Hydrangeas outside the Hayes Conference Centre in Swanwick, Derbyshire, England.
A friend asked me if I would write a post with what advice I’d give the me from 20 years ago. I suspect he is 20 years younger than my 67 years, and his question has given me a lot to think about.
In this past year my friend Ronnie died. Ronnie and I were in high school together, and we played guitars together and even performed in an open mic forum or too. Ronnie could sing so well, and wrote some beautiful, heartfelt songs about some parts of a difficult life. Being blessed with what could be a long life has awakened gratitude in me. Yesterday I had a routine medical procedure that required me being put under anesthesia. Before I went under I offered a prayer to the Lord for a good life, grateful for the love of God, for my family and those who love me, for the chance to live.
Twenty years ago I was working for the Bread of Life, part of the ministry to the homeless of St. John’s Downtown in Houston, and was beginning my candidacy process to be an elder in the United Methodist Church. I wouldn’t start working in a church for another year and a half. I was in the second of five years of seminary. Brenda and I had been married for coming on five years, and we were praying for the next step.
I was guarded toward church ministry, and had been avoiding the call for many years, but was still drawn and driven toward it, perhaps like the Spirit drove Jesus into the desert for a time of temptation after his baptism. (Mark 1: 12) I knew of many unhappy stories of those who served in the church, and I would both learn more and have a few of my own in the years to come.
But I would say to that guy from 20 years ago to cultivate “an attitude of gratitude” — like we say in the AA rooms — and to “count it all joy” when we encounter diverse temptations. (James 1). Throw yourself on the mercy of God, cast your cares upon the Lord, and don’t try to take them back when you do. Read and be shaped by the Word of God, and pray not for things, but for character and relationship. All the worry, all the anxiety, all the hoping to get folks to do something or be something — all the concern about what others thought of you or how they regarded you — let that go as best you can. None of it matters in the end. None of it.
I’ve been reading some poetry from William Stafford. He wrote a poem every morning before dawn for years. In the months before he died in 1993, he continued this practice, and many of these last poems are astounding in their beauty.
“Toward the End”, begins with this quote from the Spanish mystic Theresa of Avila: This is from the collection, The Way it Is: New & Selected Poems. Watch how he ends, with the realization of joy that makes all of it worth it — no more regrets, no more wishes of difference…gratitude. While reading this over and over I had images of faces flashing by from all the years, some close, some distant, some painful, some fierce, all being part of what brought us here, as I saw nothing but blessings…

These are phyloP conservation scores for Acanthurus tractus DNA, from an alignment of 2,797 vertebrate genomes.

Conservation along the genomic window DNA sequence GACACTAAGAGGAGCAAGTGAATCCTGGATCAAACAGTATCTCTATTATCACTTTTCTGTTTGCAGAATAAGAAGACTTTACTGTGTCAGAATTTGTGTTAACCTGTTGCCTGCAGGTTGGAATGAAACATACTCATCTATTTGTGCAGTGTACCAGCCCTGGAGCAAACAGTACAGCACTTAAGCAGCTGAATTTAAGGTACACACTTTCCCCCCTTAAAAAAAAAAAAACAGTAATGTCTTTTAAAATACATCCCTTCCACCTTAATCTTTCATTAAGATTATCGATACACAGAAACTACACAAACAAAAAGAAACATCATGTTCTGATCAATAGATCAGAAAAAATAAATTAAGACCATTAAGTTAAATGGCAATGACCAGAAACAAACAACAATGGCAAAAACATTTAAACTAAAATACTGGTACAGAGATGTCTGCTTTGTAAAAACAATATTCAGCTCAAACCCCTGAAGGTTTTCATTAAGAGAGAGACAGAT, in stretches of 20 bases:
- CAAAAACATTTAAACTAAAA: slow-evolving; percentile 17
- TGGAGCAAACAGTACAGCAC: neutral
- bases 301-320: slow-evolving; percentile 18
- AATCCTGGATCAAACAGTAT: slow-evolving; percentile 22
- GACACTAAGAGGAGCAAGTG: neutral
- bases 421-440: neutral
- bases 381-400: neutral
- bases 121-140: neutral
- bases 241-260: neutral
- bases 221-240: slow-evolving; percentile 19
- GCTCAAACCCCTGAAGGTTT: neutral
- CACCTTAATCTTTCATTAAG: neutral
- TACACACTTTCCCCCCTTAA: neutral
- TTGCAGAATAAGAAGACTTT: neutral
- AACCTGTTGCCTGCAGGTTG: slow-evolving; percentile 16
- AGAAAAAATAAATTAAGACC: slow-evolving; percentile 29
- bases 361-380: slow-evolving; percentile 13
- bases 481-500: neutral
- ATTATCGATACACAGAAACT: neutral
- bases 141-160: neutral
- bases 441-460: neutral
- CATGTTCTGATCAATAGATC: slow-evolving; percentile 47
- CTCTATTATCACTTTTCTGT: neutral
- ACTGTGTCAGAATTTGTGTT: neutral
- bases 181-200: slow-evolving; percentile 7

“Toward the End” by William Stafford
Let mine eyes see thee,
sweet Jesus of Nazareth;
let mine eyes see thee
and then see death.
Theresa of Avila.
They will give you a paperweight
carved out of heavy wood with black letters
that say everyone likes you and will miss
so steady and loyal a worker.
You carry it home and look at the nice message.
Not always have people allowed you even
a quiet exit — catcalls from that woman
who once appeared kind, plenty of lectures.
And oh the years of hovering anger
all around when each day reluctantly
opened and then followed like some dedicated,
stealthy, calculating, teasing assassin.
Now you can walk into the evening.
Walls where people live lean
on each side. You feel your mother by you
again, and your father has taken your hand.
Sister Peg skips ahead and looks back
that way we all loved and said, “Ours —
how eager she is! Beautiful!” We didn’t
stay true, Peg. We didn’t, we didn’t.
The road bends gradually, then aims
straight at sunset. People are streaming
where all the sky opens on a bluff
and the sea drops off, blue and bright.
Suddenly this moment is worth all the rest
Never has the sweetness arched so near
and overwhelming. They say a green flash
comes if you are lucky right at the end.
Now you see it was always there.
I would tell my 47 year old self that the anger was not worth it, the resentment was not worth the life given up in exchange. Give yourself over to the Lord, and learn to love God and neighbor and let God take care of the rest. The “green flash” Stafford writes about reminds me of C. S. Lewis, who wrote that at the end, when we review our life, we’ll see that hidden Hand that’s always been there, and we’ll turn to the Lord and say, “so it was you, all along.”